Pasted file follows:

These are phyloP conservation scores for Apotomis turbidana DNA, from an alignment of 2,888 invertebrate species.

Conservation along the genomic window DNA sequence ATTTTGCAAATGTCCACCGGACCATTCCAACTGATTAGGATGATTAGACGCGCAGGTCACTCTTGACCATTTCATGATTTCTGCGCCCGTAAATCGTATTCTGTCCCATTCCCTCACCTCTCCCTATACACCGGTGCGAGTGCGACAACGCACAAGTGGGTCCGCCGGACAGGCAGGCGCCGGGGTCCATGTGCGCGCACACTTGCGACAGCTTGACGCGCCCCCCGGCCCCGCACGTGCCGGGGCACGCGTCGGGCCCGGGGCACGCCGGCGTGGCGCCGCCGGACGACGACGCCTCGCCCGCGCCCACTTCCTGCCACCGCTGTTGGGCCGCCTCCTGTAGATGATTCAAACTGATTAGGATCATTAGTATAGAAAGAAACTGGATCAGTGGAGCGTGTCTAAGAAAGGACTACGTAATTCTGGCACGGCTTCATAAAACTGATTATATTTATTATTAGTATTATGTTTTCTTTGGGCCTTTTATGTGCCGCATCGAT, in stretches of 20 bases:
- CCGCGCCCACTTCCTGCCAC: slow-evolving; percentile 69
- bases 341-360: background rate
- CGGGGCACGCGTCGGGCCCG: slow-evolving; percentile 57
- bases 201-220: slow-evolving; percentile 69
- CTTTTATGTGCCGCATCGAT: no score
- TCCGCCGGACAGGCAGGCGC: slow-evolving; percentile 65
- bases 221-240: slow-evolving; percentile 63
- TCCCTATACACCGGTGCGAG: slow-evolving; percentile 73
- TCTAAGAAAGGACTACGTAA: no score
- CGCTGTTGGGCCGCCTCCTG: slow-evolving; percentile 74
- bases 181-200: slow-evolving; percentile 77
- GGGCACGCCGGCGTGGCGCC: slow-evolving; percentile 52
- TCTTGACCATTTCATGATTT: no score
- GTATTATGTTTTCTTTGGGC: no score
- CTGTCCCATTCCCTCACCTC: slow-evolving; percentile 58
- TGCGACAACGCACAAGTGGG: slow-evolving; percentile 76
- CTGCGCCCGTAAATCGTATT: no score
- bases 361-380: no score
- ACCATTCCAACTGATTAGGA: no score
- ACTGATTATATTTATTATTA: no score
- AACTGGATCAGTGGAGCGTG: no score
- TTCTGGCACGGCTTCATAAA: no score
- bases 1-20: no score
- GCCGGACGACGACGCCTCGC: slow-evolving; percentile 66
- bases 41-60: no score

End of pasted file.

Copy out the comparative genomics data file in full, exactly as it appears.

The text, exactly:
These are phyloP conservation scores for Apotomis turbidana DNA, from an alignment of 2,888 invertebrate species.

Conservation along the genomic window DNA sequence ATTTTGCAAATGTCCACCGGACCATTCCAACTGATTAGGATGATTAGACGCGCAGGTCACTCTTGACCATTTCATGATTTCTGCGCCCGTAAATCGTATTCTGTCCCATTCCCTCACCTCTCCCTATACACCGGTGCGAGTGCGACAACGCACAAGTGGGTCCGCCGGACAGGCAGGCGCCGGGGTCCATGTGCGCGCACACTTGCGACAGCTTGACGCGCCCCCCGGCCCCGCACGTGCCGGGGCACGCGTCGGGCCCGGGGCACGCCGGCGTGGCGCCGCCGGACGACGACGCCTCGCCCGCGCCCACTTCCTGCCACCGCTGTTGGGCCGCCTCCTGTAGATGATTCAAACTGATTAGGATCATTAGTATAGAAAGAAACTGGATCAGTGGAGCGTGTCTAAGAAAGGACTACGTAATTCTGGCACGGCTTCATAAAACTGATTATATTTATTATTAGTATTATGTTTTCTTTGGGCCTTTTATGTGCCGCATCGAT, in stretches of 20 bases:
- CCGCGCCCACTTCCTGCCAC: slow-evolving; percentile 69
- bases 341-360: background rate
- CGGGGCACGCGTCGGGCCCG: slow-evolving; percentile 57
- bases 201-220: slow-evolving; percentile 69
- CTTTTATGTGCCGCATCGAT: no score
- TCCGCCGGACAGGCAGGCGC: slow-evolving; percentile 65
- bases 221-240: slow-evolving; percentile 63
- TCCCTATACACCGGTGCGAG: slow-evolving; percentile 73
- TCTAAGAAAGGACTACGTAA: no score
- CGCTGTTGGGCCGCCTCCTG: slow-evolving; percentile 74
- bases 181-200: slow-evolving; percentile 77
- GGGCACGCCGGCGTGGCGCC: slow-evolving; percentile 52
- TCTTGACCATTTCATGATTT: no score
- GTATTATGTTTTCTTTGGGC: no score
- CTGTCCCATTCCCTCACCTC: slow-evolving; percentile 58
- TGCGACAACGCACAAGTGGG: slow-evolving; percentile 76
- CTGCGCCCGTAAATCGTATT: no score
- bases 361-380: no score
- ACCATTCCAACTGATTAGGA: no score
- ACTGATTATATTTATTATTA: no score
- AACTGGATCAGTGGAGCGTG: no score
- TTCTGGCACGGCTTCATAAA: no score
- bases 1-20: no score
- GCCGGACGACGACGCCTCGC: slow-evolving; percentile 66
- bases 41-60: no score